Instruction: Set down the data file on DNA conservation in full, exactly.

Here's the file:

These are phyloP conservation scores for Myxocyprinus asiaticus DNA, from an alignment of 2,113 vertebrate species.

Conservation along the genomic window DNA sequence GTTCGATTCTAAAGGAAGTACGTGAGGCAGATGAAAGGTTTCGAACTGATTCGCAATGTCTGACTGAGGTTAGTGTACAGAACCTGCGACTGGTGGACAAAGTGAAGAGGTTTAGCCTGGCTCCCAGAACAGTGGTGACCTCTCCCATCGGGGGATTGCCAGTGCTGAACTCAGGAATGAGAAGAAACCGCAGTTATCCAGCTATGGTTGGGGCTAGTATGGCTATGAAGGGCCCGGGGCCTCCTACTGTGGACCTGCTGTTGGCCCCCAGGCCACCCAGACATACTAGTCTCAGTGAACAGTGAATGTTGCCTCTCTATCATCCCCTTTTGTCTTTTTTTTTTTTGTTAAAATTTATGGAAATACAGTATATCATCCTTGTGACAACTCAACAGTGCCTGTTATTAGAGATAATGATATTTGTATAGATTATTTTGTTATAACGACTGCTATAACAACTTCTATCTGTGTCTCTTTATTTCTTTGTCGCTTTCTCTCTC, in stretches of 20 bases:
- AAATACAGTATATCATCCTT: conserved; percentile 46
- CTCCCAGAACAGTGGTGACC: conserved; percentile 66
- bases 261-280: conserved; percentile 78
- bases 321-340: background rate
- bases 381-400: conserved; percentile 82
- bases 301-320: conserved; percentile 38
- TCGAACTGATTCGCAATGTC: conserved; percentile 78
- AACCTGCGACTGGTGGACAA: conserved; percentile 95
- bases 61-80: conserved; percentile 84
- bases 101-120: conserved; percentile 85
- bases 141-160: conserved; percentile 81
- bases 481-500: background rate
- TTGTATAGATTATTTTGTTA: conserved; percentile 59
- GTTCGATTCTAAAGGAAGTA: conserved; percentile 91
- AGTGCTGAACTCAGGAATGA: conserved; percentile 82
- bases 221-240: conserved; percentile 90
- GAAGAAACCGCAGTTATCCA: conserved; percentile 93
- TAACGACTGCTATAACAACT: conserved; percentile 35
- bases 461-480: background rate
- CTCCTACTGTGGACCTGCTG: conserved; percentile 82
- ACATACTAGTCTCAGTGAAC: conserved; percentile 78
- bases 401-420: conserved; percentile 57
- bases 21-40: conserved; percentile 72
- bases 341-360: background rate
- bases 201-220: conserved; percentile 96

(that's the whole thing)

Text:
These are phyloP conservation scores for Myxocyprinus asiaticus DNA, from an alignment of 2,113 vertebrate species.

Conservation along the genomic window DNA sequence GTTCGATTCTAAAGGAAGTACGTGAGGCAGATGAAAGGTTTCGAACTGATTCGCAATGTCTGACTGAGGTTAGTGTACAGAACCTGCGACTGGTGGACAAAGTGAAGAGGTTTAGCCTGGCTCCCAGAACAGTGGTGACCTCTCCCATCGGGGGATTGCCAGTGCTGAACTCAGGAATGAGAAGAAACCGCAGTTATCCAGCTATGGTTGGGGCTAGTATGGCTATGAAGGGCCCGGGGCCTCCTACTGTGGACCTGCTGTTGGCCCCCAGGCCACCCAGACATACTAGTCTCAGTGAACAGTGAATGTTGCCTCTCTATCATCCCCTTTTGTCTTTTTTTTTTTTGTTAAAATTTATGGAAATACAGTATATCATCCTTGTGACAACTCAACAGTGCCTGTTATTAGAGATAATGATATTTGTATAGATTATTTTGTTATAACGACTGCTATAACAACTTCTATCTGTGTCTCTTTATTTCTTTGTCGCTTTCTCTCTC, in stretches of 20 bases:
- AAATACAGTATATCATCCTT: conserved; percentile 46
- CTCCCAGAACAGTGGTGACC: conserved; percentile 66
- bases 261-280: conserved; percentile 78
- bases 321-340: background rate
- bases 381-400: conserved; percentile 82
- bases 301-320: conserved; percentile 38
- TCGAACTGATTCGCAATGTC: conserved; percentile 78
- AACCTGCGACTGGTGGACAA: conserved; percentile 95
- bases 61-80: conserved; percentile 84
- bases 101-120: conserved; percentile 85
- bases 141-160: conserved; percentile 81
- bases 481-500: background rate
- TTGTATAGATTATTTTGTTA: conserved; percentile 59
- GTTCGATTCTAAAGGAAGTA: conserved; percentile 91
- AGTGCTGAACTCAGGAATGA: conserved; percentile 82
- bases 221-240: conserved; percentile 90
- GAAGAAACCGCAGTTATCCA: conserved; percentile 93
- TAACGACTGCTATAACAACT: conserved; percentile 35
- bases 461-480: background rate
- CTCCTACTGTGGACCTGCTG: conserved; percentile 82
- ACATACTAGTCTCAGTGAAC: conserved; percentile 78
- bases 401-420: conserved; percentile 57
- bases 21-40: conserved; percentile 72
- bases 341-360: background rate
- bases 201-220: conserved; percentile 96